EU proposals to establish export restrictions on spyware are being held back by Germany, which has adopted an ambiguous stance on the matter, EURACTIV has learnt.
A recent proposal from EU member states backing the European Commission plans “doesn’t have anything in it that would change the situation on the controls for cyber surveillance goods,” said an EU official close to the matter who spoke to EURACTIV under conditions of anonymity.
This may be, the source said, due to Germany’s commercial interest in exporting such goods. Although Berlin isn’t explicitly part of a blocking majority of member states in the Council, behind closed doors they stand in direct opposition to the plans.
“Germany is merely pretending to support the restrictions in public,” the source said. “But in reality, they have no interest in adopting these measures.”
The regulation on dual-use items aims to clamp down on exports that can be used in the surveillance of citizens in countries with less than democratic regimes.
The Commission’s 2016 proposal for a reform in this area were rubber stamped by the European Parliament in January 2018, but have since then suffered setbacks in the Council of Ministers, where EU member states are represented.
The original proposal came after the 2011 Arab Spring, where European technology was allegedly being used by authoritarian regimes to oppress activists. As part of the plans backed by Parliament, exporters of cyber surveillance items would have to make sure that their goods “will not fall into the wrong hands.”
However, recent attempts to hamper the proposal, reportedly on commercial grounds, have provoked dismay from the European Parliament’s rapporteur on the file, German Green MEP Klaus Buchner. He told EURACTIV about his frustration that the restrictions are being heavily influenced by business interests.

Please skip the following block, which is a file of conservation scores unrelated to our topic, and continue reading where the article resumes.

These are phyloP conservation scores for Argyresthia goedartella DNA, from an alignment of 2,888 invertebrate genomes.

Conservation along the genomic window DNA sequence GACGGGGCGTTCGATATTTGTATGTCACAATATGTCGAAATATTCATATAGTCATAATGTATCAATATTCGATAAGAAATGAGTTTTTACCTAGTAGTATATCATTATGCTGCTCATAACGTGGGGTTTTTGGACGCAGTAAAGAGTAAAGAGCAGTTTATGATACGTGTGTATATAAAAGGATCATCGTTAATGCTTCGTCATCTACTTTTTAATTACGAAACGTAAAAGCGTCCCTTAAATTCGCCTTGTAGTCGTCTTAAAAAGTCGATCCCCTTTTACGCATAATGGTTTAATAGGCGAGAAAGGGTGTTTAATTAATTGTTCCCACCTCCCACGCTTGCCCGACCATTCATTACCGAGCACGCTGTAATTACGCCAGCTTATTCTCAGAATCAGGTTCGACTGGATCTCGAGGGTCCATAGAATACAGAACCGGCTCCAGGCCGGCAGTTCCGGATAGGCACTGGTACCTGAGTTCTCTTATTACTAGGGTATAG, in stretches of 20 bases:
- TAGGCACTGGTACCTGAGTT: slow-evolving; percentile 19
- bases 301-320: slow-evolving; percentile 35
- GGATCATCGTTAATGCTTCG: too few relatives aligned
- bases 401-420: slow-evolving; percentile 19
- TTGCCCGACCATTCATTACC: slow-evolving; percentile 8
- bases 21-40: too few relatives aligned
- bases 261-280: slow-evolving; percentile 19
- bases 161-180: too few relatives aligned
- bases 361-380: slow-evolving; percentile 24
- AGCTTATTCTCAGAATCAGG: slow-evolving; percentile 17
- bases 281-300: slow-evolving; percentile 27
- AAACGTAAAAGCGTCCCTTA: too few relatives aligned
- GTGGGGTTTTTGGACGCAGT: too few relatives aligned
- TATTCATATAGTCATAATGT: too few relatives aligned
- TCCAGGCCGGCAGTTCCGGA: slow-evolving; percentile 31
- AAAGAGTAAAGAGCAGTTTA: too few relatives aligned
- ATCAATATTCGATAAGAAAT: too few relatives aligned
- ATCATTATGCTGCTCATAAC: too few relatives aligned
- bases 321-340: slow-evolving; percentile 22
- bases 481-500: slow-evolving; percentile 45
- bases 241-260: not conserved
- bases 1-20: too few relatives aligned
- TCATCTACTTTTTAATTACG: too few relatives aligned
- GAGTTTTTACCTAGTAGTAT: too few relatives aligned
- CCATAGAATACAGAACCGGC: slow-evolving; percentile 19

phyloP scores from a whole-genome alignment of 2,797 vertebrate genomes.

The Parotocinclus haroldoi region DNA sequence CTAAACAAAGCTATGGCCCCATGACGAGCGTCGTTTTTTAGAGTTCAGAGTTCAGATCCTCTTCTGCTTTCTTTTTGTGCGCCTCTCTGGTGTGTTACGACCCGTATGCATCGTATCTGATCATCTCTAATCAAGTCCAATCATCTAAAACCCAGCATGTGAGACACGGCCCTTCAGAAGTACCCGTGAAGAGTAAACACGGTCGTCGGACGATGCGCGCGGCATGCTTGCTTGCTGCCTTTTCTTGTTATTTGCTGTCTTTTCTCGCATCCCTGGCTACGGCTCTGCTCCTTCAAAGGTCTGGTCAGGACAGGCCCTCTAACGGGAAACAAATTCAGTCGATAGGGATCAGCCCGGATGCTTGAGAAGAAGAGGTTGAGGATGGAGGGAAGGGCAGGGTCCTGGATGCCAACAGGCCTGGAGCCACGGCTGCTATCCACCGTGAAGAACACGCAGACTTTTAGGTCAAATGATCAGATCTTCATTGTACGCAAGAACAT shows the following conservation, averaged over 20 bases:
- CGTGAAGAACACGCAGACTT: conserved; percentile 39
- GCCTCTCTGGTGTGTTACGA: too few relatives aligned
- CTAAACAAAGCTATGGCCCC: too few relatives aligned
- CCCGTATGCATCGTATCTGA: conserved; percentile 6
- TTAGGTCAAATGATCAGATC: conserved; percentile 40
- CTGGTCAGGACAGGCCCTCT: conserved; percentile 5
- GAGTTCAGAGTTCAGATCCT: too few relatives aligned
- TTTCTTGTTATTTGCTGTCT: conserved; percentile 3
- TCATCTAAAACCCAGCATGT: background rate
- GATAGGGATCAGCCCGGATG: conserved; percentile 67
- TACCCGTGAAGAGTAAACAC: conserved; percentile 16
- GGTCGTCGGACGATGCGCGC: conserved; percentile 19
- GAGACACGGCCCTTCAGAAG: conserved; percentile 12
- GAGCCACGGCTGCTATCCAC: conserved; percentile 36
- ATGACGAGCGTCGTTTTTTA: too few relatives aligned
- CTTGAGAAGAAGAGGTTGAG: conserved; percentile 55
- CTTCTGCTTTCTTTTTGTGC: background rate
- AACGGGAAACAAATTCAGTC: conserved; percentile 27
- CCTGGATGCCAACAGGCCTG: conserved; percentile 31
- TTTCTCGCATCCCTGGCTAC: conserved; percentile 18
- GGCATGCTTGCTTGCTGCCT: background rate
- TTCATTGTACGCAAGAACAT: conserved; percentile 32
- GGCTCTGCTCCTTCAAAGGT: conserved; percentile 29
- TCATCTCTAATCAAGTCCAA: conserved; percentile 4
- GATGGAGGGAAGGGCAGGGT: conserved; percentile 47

“I am deeply disappointed that the German and French government have surrendered to their domestic cyber surveillance industries and have practically stopped any progress on the Dual Use file,” he said.
“We are continuing to sell European spyware to dictators.”
Currently, Germany accounts for an estimated 50 to 60% of EU exports of so-called dual-use items. But “business interests have completely taken over” on the regulation of EU cyber-surveillance goods in Germany, the source said, following a change in personnel at the Ministry of Economic Affairs in March 2018, when the SPD’s Brigitte Zypries was replaced by CDU’s Peter Altmaier.
Previously in the Council, a blocking group of member states had stymied the adoption of the bill. A coalition of countries including Sweden, the Czech Republic, Cyprus, Estonia, Finland, Ireland, Italy, Poland and the United Kingdom drafted a paper criticising the measures in May last year.
France have since joined that group, but Germany’s opposition has been much more ‘hidden’ from the public eye, the EU official said.
Concerns have been circulating that, despite a ban on arms exports being in place since 1989, EU countries are still able to export so called dual use technologies to China in particular.